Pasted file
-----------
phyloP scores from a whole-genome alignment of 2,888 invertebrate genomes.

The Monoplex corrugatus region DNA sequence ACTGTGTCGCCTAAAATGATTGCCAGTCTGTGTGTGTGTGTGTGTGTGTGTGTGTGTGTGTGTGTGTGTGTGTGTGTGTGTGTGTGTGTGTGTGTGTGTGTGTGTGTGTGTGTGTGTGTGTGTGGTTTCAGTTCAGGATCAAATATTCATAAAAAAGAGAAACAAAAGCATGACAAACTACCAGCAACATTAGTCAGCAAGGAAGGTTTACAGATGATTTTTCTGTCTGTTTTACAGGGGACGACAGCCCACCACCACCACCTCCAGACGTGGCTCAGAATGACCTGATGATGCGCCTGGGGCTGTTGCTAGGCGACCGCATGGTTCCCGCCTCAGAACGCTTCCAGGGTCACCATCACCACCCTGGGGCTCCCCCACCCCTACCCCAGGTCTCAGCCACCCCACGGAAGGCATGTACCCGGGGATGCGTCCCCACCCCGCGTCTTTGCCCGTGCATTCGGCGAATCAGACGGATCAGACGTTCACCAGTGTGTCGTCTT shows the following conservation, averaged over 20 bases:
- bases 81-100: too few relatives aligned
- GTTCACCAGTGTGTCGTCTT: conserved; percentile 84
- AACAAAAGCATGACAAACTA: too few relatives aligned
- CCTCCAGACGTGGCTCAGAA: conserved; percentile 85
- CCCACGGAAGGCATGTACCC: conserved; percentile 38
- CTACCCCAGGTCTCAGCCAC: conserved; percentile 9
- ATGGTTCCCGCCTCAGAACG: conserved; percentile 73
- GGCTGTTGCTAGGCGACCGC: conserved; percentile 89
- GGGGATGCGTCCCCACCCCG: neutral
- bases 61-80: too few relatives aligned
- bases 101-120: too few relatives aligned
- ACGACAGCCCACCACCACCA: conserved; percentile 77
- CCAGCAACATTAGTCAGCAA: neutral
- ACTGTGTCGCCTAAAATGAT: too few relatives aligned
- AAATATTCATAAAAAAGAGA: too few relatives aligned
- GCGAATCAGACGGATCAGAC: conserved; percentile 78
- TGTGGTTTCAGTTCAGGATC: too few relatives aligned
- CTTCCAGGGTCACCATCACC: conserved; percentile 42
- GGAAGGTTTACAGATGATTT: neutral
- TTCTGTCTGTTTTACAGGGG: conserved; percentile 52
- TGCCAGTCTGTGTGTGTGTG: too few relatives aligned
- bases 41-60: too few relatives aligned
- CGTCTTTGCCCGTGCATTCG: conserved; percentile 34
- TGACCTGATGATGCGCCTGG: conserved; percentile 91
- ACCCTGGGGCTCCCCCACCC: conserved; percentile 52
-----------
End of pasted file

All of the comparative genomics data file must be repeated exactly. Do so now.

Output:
phyloP scores from a whole-genome alignment of 2,888 invertebrate genomes.

The Monoplex corrugatus region DNA sequence ACTGTGTCGCCTAAAATGATTGCCAGTCTGTGTGTGTGTGTGTGTGTGTGTGTGTGTGTGTGTGTGTGTGTGTGTGTGTGTGTGTGTGTGTGTGTGTGTGTGTGTGTGTGTGTGTGTGTGTGTGGTTTCAGTTCAGGATCAAATATTCATAAAAAAGAGAAACAAAAGCATGACAAACTACCAGCAACATTAGTCAGCAAGGAAGGTTTACAGATGATTTTTCTGTCTGTTTTACAGGGGACGACAGCCCACCACCACCACCTCCAGACGTGGCTCAGAATGACCTGATGATGCGCCTGGGGCTGTTGCTAGGCGACCGCATGGTTCCCGCCTCAGAACGCTTCCAGGGTCACCATCACCACCCTGGGGCTCCCCCACCCCTACCCCAGGTCTCAGCCACCCCACGGAAGGCATGTACCCGGGGATGCGTCCCCACCCCGCGTCTTTGCCCGTGCATTCGGCGAATCAGACGGATCAGACGTTCACCAGTGTGTCGTCTT shows the following conservation, averaged over 20 bases:
- bases 81-100: too few relatives aligned
- GTTCACCAGTGTGTCGTCTT: conserved; percentile 84
- AACAAAAGCATGACAAACTA: too few relatives aligned
- CCTCCAGACGTGGCTCAGAA: conserved; percentile 85
- CCCACGGAAGGCATGTACCC: conserved; percentile 38
- CTACCCCAGGTCTCAGCCAC: conserved; percentile 9
- ATGGTTCCCGCCTCAGAACG: conserved; percentile 73
- GGCTGTTGCTAGGCGACCGC: conserved; percentile 89
- GGGGATGCGTCCCCACCCCG: neutral
- bases 61-80: too few relatives aligned
- bases 101-120: too few relatives aligned
- ACGACAGCCCACCACCACCA: conserved; percentile 77
- CCAGCAACATTAGTCAGCAA: neutral
- ACTGTGTCGCCTAAAATGAT: too few relatives aligned
- AAATATTCATAAAAAAGAGA: too few relatives aligned
- GCGAATCAGACGGATCAGAC: conserved; percentile 78
- TGTGGTTTCAGTTCAGGATC: too few relatives aligned
- CTTCCAGGGTCACCATCACC: conserved; percentile 42
- GGAAGGTTTACAGATGATTT: neutral
- TTCTGTCTGTTTTACAGGGG: conserved; percentile 52
- TGCCAGTCTGTGTGTGTGTG: too few relatives aligned
- bases 41-60: too few relatives aligned
- CGTCTTTGCCCGTGCATTCG: conserved; percentile 34
- TGACCTGATGATGCGCCTGG: conserved; percentile 91
- ACCCTGGGGCTCCCCCACCC: conserved; percentile 52